Don't know if this is the same source but here's a video of the technique and results.Forgot exactly which modeling forum I found this on, but credit goes to the original poster. Why pay for expensive "rust powders" when you can use...real rust?
"I even use real rust on my models. I put some fine steel wool in a larger sized pill bottle and cover it with white vinegar. After about 3 to 4 weeks, after the steel wool is dissolved, I pour it out into a stainless steel photographic tray and wait for the vinegar to evaporate. After it is dry, I use a paint scraper (razor blade type) to scrape out the rust. I comes out as a fine powder which I apply to my models with some Elmer´s glue. After that dries and after weathering the model with a black wash I use the Model Masters flat, clear acrylic for the topcoat. I am quite amazed at how realistic I can make a plastic model look like a metal one. I have read many articles on weathering using paints to simulate the rust look, but nothing looks better than using actual iron oxide as my rusting agent."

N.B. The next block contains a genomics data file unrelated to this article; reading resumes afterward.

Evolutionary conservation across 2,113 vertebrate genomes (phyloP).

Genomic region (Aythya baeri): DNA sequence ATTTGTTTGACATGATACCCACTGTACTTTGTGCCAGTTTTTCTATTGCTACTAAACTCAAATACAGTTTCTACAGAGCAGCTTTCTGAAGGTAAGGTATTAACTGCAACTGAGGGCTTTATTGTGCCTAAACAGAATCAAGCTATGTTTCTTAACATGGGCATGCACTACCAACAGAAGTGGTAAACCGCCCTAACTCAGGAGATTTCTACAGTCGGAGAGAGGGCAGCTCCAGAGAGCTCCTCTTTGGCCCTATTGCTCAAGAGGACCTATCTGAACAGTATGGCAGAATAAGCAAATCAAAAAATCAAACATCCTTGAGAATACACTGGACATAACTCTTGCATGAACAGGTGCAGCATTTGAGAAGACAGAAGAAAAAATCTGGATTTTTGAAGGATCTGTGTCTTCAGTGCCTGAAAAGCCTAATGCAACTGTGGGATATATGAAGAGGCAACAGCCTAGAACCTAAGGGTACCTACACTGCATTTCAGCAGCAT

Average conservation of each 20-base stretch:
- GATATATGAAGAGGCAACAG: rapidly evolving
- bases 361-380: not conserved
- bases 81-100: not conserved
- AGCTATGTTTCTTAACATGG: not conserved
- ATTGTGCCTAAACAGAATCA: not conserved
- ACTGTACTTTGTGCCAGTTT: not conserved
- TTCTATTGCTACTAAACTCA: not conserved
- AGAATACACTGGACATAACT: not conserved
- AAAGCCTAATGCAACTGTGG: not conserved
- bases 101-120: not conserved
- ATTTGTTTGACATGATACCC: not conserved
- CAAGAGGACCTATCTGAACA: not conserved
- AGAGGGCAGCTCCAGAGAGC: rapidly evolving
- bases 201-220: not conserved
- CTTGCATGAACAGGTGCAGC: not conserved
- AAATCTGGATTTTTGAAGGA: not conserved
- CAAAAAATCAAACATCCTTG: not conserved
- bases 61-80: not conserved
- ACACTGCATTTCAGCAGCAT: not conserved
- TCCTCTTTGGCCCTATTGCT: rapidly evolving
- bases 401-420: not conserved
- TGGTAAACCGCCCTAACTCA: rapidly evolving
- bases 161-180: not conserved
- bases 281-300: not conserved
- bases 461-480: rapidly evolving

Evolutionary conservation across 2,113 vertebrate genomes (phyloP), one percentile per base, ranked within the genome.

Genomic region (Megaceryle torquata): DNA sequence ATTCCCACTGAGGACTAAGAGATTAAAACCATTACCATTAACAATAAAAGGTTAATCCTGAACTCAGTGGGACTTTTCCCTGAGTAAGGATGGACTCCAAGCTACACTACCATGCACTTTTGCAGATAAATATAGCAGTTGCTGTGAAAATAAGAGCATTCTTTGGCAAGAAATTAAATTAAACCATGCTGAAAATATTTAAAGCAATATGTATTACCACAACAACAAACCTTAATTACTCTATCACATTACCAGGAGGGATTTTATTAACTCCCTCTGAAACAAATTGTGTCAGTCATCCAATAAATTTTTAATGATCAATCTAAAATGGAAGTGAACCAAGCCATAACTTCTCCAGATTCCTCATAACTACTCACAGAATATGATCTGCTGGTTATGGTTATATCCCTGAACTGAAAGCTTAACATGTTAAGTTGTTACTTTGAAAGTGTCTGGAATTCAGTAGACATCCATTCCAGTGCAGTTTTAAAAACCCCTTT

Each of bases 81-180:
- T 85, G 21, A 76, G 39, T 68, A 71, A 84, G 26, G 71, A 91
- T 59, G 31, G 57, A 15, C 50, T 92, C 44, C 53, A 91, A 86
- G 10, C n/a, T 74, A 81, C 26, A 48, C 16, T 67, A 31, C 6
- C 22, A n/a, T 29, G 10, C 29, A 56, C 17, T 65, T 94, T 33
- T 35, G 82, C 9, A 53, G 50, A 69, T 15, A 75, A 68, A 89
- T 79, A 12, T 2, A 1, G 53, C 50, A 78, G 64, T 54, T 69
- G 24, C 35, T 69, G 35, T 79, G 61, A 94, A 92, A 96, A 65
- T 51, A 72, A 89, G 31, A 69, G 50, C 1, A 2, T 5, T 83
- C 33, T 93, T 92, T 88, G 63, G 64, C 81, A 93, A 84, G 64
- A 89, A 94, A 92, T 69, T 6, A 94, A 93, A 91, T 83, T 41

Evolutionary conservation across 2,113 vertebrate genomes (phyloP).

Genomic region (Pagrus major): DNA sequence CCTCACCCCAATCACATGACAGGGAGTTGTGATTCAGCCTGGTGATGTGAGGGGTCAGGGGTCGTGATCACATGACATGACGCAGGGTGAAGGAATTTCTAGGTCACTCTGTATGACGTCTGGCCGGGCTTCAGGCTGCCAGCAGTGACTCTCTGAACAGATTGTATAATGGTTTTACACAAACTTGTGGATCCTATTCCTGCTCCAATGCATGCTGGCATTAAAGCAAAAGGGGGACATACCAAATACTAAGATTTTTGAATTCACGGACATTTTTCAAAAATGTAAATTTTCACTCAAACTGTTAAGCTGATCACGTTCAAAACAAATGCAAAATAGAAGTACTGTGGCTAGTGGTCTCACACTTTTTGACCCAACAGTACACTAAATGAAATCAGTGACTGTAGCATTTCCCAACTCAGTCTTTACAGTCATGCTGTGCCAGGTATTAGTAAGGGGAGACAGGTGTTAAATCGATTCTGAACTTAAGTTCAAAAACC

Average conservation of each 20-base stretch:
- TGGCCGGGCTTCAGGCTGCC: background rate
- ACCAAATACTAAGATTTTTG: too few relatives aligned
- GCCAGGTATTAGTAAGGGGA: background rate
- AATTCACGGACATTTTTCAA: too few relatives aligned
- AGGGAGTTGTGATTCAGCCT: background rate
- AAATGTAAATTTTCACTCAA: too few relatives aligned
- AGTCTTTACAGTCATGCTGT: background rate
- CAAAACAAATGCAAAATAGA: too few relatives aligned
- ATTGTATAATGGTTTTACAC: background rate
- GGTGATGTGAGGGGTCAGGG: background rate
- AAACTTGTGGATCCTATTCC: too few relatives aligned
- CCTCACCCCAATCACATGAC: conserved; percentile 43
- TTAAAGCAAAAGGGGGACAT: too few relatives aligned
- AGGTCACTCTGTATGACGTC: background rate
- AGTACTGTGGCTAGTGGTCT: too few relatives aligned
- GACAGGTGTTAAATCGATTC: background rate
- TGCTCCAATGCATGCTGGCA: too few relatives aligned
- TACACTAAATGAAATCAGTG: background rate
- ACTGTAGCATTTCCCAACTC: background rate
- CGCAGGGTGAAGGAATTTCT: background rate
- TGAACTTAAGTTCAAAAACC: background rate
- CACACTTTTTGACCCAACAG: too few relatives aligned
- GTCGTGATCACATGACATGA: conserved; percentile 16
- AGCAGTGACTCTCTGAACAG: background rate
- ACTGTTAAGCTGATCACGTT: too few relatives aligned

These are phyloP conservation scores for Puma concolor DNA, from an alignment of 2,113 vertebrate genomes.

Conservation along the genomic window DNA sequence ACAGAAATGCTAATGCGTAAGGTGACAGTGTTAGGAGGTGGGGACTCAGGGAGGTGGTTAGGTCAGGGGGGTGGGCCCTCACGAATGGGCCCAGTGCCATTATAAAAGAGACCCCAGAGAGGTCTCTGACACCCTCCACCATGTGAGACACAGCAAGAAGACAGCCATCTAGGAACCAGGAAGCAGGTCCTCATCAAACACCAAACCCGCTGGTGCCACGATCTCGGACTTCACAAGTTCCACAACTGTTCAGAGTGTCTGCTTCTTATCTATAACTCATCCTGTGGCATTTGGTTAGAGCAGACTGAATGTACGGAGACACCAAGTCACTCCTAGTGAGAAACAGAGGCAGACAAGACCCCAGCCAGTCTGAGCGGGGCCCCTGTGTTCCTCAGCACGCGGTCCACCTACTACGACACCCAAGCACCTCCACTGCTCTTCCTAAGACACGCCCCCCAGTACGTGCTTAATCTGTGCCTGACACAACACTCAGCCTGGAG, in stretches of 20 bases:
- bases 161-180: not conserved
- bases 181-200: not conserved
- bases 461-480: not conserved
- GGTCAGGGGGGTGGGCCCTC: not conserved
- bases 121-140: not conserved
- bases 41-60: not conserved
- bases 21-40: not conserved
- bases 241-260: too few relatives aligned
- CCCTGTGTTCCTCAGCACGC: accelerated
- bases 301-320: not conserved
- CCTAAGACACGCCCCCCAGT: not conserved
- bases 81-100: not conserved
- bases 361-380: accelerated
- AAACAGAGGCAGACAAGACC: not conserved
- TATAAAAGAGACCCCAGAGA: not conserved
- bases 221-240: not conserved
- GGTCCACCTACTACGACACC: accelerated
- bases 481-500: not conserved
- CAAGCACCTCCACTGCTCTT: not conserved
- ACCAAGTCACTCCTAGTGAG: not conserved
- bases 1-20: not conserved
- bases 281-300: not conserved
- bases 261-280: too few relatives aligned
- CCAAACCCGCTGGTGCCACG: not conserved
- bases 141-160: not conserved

Elmer glue tips can be pulled off and re-inserted to make chemical nozzlesHeres a few. Like these Christmas balls that I had gotten for the domes on a star destroyer, that I ended up not liking anyways.
So when I made this ship from the game, Wipeout, I used the top hanging part as engine detail.
Then I found that this red round lego part, with some paper added fit nicely into this little tube. It became the main thruster.
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And speaking of thrusters, these water bottle tops fit perfectly into this pvc pipe and became detail for my Starcraft battlecruiser.
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